My wife hates to cook. Like anyone with a series of bad experiences pertaining to some activity, classical conditioning took its toll and she wants little to do with ovens, range tops, or heat-transfer chemical reactions.
I have had a share of good experiences in cooking, and since I don’t abhor it, I do most of the cooking in our home. There are, however, a few things I had to learn in order to appease the SO at mealtimes. Her favorite eggs are over easy, or over medium, depending on who’s defining it. She likes them flipped once, eggs runny, whites fully cooked.
After say, fifty failed attempts, it hit me. When you think the egg is done, you’ve cooked it too long. I’m a stickler for food safety, so I like when it’s obvious that there is nothing left alive on my plate. Since I lack the title of “super taster” I don’t really notice an aesthetic change in flavor when my food is cooked hard. But eggs, man, they kicked my butt for a long time. It was scrambled or runny. There was no middle ground. When I realized that I had to preemptively remove the egg from heat, I realized my ability to consistently cook eggs the way my love likes them.
But it’s not just eggs that require such wisdom–I speak of the liquid muse, the social oil, the vino, the booze. You see, I learned last night that when you are drinking steadily, even if you have food and keep to similar kinds of alcohol, it takes a few minutes for the alcohol to hit your blood stream after you drink it.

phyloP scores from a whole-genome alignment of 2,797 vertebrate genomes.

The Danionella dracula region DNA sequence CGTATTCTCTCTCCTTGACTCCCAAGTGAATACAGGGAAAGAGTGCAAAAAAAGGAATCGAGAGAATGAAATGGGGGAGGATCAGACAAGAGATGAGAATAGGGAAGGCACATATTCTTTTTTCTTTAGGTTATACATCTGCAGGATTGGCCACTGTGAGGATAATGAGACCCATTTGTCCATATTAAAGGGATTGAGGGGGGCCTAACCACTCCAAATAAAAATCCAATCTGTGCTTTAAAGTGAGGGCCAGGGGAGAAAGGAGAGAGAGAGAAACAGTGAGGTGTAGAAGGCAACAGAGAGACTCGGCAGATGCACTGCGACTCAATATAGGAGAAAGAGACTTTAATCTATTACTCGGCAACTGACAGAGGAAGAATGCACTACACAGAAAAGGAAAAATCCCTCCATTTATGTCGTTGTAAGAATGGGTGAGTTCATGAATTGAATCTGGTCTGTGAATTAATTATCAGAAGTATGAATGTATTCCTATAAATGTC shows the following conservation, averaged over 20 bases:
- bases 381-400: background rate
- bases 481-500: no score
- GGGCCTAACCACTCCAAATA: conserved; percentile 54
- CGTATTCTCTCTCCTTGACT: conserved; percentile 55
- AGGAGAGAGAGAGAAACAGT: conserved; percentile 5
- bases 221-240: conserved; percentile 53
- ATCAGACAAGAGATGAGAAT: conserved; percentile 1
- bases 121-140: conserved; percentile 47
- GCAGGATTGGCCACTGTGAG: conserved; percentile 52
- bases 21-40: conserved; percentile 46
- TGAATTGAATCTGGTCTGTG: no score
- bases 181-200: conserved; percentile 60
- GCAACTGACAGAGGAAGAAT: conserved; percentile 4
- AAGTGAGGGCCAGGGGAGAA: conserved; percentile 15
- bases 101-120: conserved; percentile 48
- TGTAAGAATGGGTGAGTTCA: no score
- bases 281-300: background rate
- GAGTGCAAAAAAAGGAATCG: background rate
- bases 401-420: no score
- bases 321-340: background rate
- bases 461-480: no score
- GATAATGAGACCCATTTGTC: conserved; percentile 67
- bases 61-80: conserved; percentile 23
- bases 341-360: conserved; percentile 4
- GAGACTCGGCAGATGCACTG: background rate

Allow me a brief aside: I grew up Mormon, completely against any kind of alcohol, except the alcohol in NyQuil which is, for some reason, not against the rules. Also, my father was an alcoholic during my childhood (coming up on fifteen years sober; high five to him!) and I had a pretty intense fear of alcohol for a long time. My mother still scolds me for enjoying the occasional glass of wine with dinner. She scolded my dad for having a small glass of champagne at my wedding (he stopped after the one, if you were wondering). My fear of becoming an alcoholic has greatly subsided, but because of that hesitancy, I’ve never been drunk.
So last night, in my attempt to ride the wave of pleasant inebriation, I stopped drinking when I thought I had hit the peak of good times, which I had never reached before. Twenty minutes later, I was so dizzy and nauseous that I knew, and dreaded, that I would be sick. Twenty minutes after that, I threw up in my friend’s garden. Again, this is a first for me.
Hopefully, with a bit of luck and practice, I can learn to drink once in awhile like I cook eggs. I can know when I’m almost ready to come off the griddle perfectly and not end up scrambled and overdone.